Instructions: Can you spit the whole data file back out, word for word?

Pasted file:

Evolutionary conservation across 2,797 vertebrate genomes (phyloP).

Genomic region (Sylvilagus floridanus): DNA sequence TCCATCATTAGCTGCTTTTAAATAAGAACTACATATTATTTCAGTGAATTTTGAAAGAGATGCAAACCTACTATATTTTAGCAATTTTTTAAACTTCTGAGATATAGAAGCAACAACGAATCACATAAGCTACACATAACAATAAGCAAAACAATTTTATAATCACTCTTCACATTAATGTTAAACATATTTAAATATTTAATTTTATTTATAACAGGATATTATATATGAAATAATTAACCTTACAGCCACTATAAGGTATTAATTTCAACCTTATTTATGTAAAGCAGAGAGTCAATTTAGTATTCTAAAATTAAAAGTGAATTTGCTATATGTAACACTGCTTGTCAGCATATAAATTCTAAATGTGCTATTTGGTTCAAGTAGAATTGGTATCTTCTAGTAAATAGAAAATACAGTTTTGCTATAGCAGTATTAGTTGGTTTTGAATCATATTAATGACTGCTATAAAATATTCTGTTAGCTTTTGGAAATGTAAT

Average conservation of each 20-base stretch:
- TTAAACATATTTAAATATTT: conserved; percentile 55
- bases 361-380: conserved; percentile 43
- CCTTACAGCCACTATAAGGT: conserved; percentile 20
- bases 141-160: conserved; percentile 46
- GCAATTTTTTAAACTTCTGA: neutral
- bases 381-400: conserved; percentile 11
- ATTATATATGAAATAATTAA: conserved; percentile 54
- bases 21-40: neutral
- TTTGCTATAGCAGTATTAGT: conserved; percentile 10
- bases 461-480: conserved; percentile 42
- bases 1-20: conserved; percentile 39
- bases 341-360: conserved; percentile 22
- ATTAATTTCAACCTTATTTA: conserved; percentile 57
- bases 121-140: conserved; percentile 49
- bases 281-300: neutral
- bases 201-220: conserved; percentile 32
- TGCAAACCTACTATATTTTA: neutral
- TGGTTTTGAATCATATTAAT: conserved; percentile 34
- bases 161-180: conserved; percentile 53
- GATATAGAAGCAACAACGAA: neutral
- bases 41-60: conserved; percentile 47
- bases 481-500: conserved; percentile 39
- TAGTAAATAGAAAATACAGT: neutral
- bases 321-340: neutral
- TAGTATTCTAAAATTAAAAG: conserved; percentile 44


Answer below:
Evolutionary conservation across 2,797 vertebrate genomes (phyloP).

Genomic region (Sylvilagus floridanus): DNA sequence TCCATCATTAGCTGCTTTTAAATAAGAACTACATATTATTTCAGTGAATTTTGAAAGAGATGCAAACCTACTATATTTTAGCAATTTTTTAAACTTCTGAGATATAGAAGCAACAACGAATCACATAAGCTACACATAACAATAAGCAAAACAATTTTATAATCACTCTTCACATTAATGTTAAACATATTTAAATATTTAATTTTATTTATAACAGGATATTATATATGAAATAATTAACCTTACAGCCACTATAAGGTATTAATTTCAACCTTATTTATGTAAAGCAGAGAGTCAATTTAGTATTCTAAAATTAAAAGTGAATTTGCTATATGTAACACTGCTTGTCAGCATATAAATTCTAAATGTGCTATTTGGTTCAAGTAGAATTGGTATCTTCTAGTAAATAGAAAATACAGTTTTGCTATAGCAGTATTAGTTGGTTTTGAATCATATTAATGACTGCTATAAAATATTCTGTTAGCTTTTGGAAATGTAAT

Average conservation of each 20-base stretch:
- TTAAACATATTTAAATATTT: conserved; percentile 55
- bases 361-380: conserved; percentile 43
- CCTTACAGCCACTATAAGGT: conserved; percentile 20
- bases 141-160: conserved; percentile 46
- GCAATTTTTTAAACTTCTGA: neutral
- bases 381-400: conserved; percentile 11
- ATTATATATGAAATAATTAA: conserved; percentile 54
- bases 21-40: neutral
- TTTGCTATAGCAGTATTAGT: conserved; percentile 10
- bases 461-480: conserved; percentile 42
- bases 1-20: conserved; percentile 39
- bases 341-360: conserved; percentile 22
- ATTAATTTCAACCTTATTTA: conserved; percentile 57
- bases 121-140: conserved; percentile 49
- bases 281-300: neutral
- bases 201-220: conserved; percentile 32
- TGCAAACCTACTATATTTTA: neutral
- TGGTTTTGAATCATATTAAT: conserved; percentile 34
- bases 161-180: conserved; percentile 53
- GATATAGAAGCAACAACGAA: neutral
- bases 41-60: conserved; percentile 47
- bases 481-500: conserved; percentile 39
- TAGTAAATAGAAAATACAGT: neutral
- bases 321-340: neutral
- TAGTATTCTAAAATTAAAAG: conserved; percentile 44